While working at the McGill Drugstore, I come into contact with people from all over the world. Recently, there were folks from Maine, Connecticut, Paris, France, New York City, Montana, New Mexico, California, Utah and Dallas, Tx.
The conversations with them usually leads to what it was like living here in a small town so far away from ‘everything’. By that, they mean the stores and other so-called amenities. I tell them that we can be in several cities in 3-4 hours if necessary.
Medical access is a frequent topic. They are astonished when I tell them about being able to see specialists in several fields without a long wait and that with Life Flights we can be in Salt Lake, Reno, or Las Vegas in a short time. Some of them tell me that it takes weeks to see specialists in their city.
In comparing small town life vs. city life, I like to ask them how many minutes a day do they spend waiting for the traffic light to turn green or a jam on the freeway or how long it takes to get anywhere. Traffic is their biggest complaint about city life. Next is the fear of a crime happening to them.
I have to admit that I so miss the stores in the city, but they are not that far away and by not having them close by, I think it makes them seem more fun and exciting. Also, we know pretty much what we want and don’t end up with a lot of junk we don’t need.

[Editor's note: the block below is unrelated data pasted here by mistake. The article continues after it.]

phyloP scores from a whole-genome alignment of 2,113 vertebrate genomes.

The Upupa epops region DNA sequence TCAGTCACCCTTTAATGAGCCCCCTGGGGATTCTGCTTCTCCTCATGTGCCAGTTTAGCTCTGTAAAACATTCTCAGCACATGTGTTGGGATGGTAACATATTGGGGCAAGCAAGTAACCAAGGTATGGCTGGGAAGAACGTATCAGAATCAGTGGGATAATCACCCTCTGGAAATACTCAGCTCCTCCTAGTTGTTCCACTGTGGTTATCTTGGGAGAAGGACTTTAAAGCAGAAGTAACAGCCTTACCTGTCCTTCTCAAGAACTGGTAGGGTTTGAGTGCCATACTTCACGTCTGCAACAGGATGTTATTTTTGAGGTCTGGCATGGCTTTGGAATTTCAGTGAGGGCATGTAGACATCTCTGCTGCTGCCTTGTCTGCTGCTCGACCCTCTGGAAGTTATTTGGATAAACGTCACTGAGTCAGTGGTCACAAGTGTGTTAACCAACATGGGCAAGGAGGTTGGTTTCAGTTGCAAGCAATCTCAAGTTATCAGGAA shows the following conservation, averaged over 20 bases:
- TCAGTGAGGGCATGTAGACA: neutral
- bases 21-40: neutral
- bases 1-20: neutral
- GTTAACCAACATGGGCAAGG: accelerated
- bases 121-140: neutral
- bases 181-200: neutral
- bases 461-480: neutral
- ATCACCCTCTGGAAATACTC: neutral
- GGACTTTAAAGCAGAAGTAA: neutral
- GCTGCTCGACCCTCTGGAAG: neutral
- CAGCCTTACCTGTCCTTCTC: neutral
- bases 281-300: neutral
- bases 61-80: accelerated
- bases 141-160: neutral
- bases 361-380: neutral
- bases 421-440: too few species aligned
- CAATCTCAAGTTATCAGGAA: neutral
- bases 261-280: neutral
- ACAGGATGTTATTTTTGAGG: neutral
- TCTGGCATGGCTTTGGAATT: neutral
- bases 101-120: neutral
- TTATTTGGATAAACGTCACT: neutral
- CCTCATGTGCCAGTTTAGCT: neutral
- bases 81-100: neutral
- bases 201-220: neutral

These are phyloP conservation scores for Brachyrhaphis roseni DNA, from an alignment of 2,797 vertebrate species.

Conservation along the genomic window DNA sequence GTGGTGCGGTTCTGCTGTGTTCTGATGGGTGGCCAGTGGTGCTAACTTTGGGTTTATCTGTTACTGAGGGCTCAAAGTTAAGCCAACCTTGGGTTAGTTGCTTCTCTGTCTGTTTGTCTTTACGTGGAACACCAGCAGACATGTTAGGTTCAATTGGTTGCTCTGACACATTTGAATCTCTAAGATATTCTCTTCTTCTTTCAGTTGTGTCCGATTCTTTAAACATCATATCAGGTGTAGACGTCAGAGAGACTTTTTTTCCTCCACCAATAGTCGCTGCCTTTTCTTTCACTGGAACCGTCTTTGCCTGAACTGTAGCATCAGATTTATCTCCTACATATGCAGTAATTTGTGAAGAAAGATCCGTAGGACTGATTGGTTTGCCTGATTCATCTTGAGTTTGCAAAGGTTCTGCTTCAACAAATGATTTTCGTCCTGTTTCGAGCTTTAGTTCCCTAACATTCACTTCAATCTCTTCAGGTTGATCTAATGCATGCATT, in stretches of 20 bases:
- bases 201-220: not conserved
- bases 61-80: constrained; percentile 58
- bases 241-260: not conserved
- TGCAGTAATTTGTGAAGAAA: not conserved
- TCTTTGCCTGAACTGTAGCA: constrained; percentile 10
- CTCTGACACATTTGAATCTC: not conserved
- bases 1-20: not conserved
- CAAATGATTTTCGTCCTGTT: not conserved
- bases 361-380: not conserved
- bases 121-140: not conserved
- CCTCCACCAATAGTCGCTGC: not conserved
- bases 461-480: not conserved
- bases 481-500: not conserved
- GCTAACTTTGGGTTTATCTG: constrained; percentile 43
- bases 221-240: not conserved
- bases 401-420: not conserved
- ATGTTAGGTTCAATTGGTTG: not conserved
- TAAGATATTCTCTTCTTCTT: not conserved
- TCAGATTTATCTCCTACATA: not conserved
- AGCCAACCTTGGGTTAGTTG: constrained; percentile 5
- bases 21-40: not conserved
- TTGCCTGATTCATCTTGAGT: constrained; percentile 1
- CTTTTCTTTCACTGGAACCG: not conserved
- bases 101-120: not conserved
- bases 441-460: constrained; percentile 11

The ones from the big cities are amazed at how many people we small town heathens know and are friends with. Most city folks have their own little circles of friends.
One story I like to tell them is that when we go into a store, the clerks usually know us and we know them. We visit and keep on many things, while getting our shopping done. I tell them of the time I stopped for gas at the Sagebrush station. I gave the clerk some money for gas and then went out and drove off. A week later I stopped to get gas and Ruth, the clerk, asked if I still wanted the gas I had paid for the week before. Only in a small town would that happen.
It all boils down to the fact that living in a small town may have some drawbacks but it has lots of things. Like, being on a more personal level with other people. When we go out in public, we pretty much know most of the people we come in contact with. In the city most everyone’s a stranger. Most are nice, but the personal feeling is not there.
A good example I remember is back in the 60’s I was working as an outside salesman, covering all of northern California from the Golden Gate to Oregon. I was returning from a trip late on a Friday night. I had driven from Eureka CA. and was crossing over the Golden Gate Bridge, when traffic stopped. After a long wait a motorcycle cop came by and said that there was a bad accident and traffic would be held up for at least an hour. What a feeling. You can’t move or do anything. Then some folks came by and asked me to roll down my windows and turn the local radio station KGO on. Soon everyone was visiting and some were dancing. It was a big party. I was talking with a couple and told them how nice it was that people were visiting and making new friends. The guy said “yeah and when this is over and traffic starts up again, these same folks will run over you if you get in their way. People can get along fine when not in a rush to get somewhere.”
I think that is the best explanation . We small towners are not competing with each other all the time.
So, all in all, I think it is best to live in a small town and visit the big city when necessary. I prefer the quiet and safety of a small town and the feeling of being among friends and people I know and trust.